By Tamas Mondovics
School Board Votes On New Bell Schedule For 2018-2019 Season
The Hillsborough County School Board has approved a new bell schedule for the 2018-2019 school year.
Spearheaded by Superintendent Jeff Eakins, and after feedback from parents, students, district employees and the community, the proposed schedule was introduced on Tuesday, October 10, at 11:30 a.m. in the School Board Auditorium, located at 901 E. Kennedy Blvd., Tampa.
At the district headquarters, 901 E. Kennedy Blvd. the Board approved the proposal the following week.
The decision came in the wake of three community meetings to gather additional feedback and answer questions.
According to school officials, nearly 57,000 people chose one preferred option among the six possible bell schedules on the district’s Bell Schedule Survey and more than 1,800 stakeholders provided input using the Bell Schedule Simulator.
The change means that starting next fall, elementary schools will begin the day first.
Officials said that the new schedule matches the guidance from the American Academy of Pediatrics, which recommend high schools start at 8:30 a.m. or later.
Before-school and after-school care at elementary and middle schools will continue to be available, at a low cost, for families where there is a need.
One big reason for the change given by officials was the district’s issues with thousands of students arriving late to school as the current arrival and dismissal schedule does not allow buses enough time to run their routes.
District spokesperson Tanya Arja said that last year, 12,000 students were unavoidably late to school every day.
“The proposed new bell schedule will afford our bus drivers more time to safely navigate traffic and get students to school on time,” Arja stated in a recent press release.
For parents, students, staff and the community who would like to provide feedback or input to the proposed 2018-2019 bell schedule, please email email@example.com.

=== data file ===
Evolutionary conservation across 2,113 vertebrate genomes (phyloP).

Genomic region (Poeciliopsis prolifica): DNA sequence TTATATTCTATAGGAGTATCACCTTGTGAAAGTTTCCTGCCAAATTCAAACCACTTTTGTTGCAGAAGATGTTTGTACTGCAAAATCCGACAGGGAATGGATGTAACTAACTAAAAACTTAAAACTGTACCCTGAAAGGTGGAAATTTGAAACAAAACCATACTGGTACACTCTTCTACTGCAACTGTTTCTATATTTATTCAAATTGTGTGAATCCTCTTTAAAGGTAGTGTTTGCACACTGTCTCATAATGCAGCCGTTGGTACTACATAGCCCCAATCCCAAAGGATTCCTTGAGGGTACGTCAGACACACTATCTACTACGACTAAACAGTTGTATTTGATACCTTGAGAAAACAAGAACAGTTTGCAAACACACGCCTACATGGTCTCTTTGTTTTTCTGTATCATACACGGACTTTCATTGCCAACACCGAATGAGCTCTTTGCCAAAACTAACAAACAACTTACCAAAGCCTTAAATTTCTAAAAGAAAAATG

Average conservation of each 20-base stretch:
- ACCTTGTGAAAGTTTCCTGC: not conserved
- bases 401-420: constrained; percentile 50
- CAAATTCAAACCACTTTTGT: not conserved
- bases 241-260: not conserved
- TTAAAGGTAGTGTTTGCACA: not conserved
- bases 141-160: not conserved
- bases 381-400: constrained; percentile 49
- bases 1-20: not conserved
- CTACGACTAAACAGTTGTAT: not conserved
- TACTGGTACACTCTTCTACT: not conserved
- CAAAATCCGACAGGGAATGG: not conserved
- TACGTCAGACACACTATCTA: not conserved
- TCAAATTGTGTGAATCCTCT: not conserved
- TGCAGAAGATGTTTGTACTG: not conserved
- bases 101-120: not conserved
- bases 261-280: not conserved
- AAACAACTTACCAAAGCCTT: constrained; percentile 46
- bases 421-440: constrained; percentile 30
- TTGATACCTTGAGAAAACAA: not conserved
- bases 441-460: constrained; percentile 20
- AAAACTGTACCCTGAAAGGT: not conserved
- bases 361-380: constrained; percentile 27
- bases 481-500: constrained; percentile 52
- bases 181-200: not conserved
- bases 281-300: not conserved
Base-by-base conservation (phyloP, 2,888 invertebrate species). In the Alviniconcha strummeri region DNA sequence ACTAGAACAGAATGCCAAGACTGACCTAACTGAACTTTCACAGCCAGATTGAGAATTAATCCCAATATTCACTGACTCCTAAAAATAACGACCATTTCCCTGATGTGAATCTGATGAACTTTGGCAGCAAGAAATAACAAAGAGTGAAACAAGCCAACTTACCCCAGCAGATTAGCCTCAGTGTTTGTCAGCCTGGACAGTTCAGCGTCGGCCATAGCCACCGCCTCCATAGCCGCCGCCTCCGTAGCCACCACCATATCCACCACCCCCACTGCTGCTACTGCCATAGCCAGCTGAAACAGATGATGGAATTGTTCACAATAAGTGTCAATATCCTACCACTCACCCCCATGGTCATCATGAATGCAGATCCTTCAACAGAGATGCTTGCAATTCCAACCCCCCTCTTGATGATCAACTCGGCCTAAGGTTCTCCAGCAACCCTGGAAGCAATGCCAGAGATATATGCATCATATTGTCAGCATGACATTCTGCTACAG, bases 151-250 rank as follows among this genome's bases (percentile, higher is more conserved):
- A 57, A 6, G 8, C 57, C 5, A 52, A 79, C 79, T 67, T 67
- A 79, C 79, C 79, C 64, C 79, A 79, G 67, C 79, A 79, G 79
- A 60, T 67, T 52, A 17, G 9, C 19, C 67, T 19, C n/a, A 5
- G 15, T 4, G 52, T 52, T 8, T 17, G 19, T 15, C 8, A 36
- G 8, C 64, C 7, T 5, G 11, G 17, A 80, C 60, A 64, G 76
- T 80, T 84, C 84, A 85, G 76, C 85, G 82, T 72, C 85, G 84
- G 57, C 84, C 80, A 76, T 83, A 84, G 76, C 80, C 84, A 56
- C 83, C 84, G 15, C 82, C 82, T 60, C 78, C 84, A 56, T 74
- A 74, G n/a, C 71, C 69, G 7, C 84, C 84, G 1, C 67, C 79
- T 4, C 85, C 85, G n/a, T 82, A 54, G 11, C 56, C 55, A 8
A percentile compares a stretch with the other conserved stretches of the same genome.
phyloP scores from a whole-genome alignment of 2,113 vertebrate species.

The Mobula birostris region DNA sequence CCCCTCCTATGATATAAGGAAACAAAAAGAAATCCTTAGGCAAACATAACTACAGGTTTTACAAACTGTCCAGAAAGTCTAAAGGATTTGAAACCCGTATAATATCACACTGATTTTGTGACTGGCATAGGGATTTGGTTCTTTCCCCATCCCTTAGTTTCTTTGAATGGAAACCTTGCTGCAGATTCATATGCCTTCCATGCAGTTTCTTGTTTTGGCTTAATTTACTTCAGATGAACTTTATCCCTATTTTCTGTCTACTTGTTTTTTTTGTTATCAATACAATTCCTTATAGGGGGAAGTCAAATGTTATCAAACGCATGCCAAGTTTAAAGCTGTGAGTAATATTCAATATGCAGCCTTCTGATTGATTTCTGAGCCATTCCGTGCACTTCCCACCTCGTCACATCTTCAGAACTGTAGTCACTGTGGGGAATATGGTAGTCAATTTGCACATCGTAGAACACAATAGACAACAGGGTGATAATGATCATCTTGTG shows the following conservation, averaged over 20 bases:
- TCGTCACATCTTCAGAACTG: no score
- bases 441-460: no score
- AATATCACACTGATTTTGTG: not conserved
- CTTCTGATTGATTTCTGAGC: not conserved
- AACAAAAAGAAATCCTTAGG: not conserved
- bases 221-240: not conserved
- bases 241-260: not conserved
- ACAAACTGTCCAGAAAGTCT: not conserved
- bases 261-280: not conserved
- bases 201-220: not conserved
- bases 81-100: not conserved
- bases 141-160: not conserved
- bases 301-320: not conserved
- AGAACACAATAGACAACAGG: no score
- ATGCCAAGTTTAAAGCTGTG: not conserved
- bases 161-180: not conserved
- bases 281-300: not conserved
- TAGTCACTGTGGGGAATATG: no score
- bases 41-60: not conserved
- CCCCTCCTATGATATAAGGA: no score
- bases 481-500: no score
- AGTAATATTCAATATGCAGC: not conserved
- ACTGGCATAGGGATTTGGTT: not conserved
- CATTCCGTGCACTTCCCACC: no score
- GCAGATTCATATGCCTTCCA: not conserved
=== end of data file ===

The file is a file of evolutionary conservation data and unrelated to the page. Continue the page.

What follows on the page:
The 2018-2019 bell schedule, based on community input, is listed below. Individual school schedules, including K-8 schools, may vary. For a complete school-by-school list, visit https://tinyurl.com/y7cpldwy.
Type of School Start Time End Time
Elementary Schools: 7:40 a.m. 1:55 p.m.
Elementary Magnet: 8:45 a.m. 3:00 p.m.
High Schools: 8:30 a.m. 3:25 p.m.
Middle and High Magnet: 8:30 a.m. 3:25 p.m.
Middle Schools: 9:25 a.m. 4:20 p.m.
District To Use Early Release Days for Makeup Time After Hurricane Irma
Hillsborough County Public Schools officials decided last month to convert four Early Release Days into regular school days, beginning on Monday, October 23, to make up for missed classroom time due to Hurricane Irma.
Officials said that instead of dismissing an hour early, school will dismiss at its normal time on the following dates: Monday, October 23, October 30, November 6 and November 13, which they said will allow students at all grade levels to meet the state’s requirements for time spent in class during the first semester.
To finalize its decision, the district sent a survey directed to employees for feedback, which proved that the most popular option (78 percent of respondents) was to make up for missed time by changing early release days.
Hillsborough County Public Schools annually builds additional instructional time into the calendar each year.
For more information, visit www.sdhc.k12.fl.us.
Superintendent Eakins Named Administrator Of The Year By American Heart Association
Hillsborough County Public Schools Superintendent Jeff Eakins was named the National Administrator of the Year, by the American Heart Association last month.
Out of hundreds of candidates, Eakins was chosen by the AHA for his commitment to student health by ensuring heart healthy programs including the May 2015, Hands-Only CPR, which was approved by the district, making it a graduation requirement, while educating nearly 12,000 students each year in high school.
Eric Stommes, the Youth Market Director with the American Heart Association, presented a plaque to Superintendent Eakins.
“We believe this award is well-earned and well-deserved,” Stommes said. “Superintendent Eakins promotes health and wellness throughout the district and that is truly saving lives.”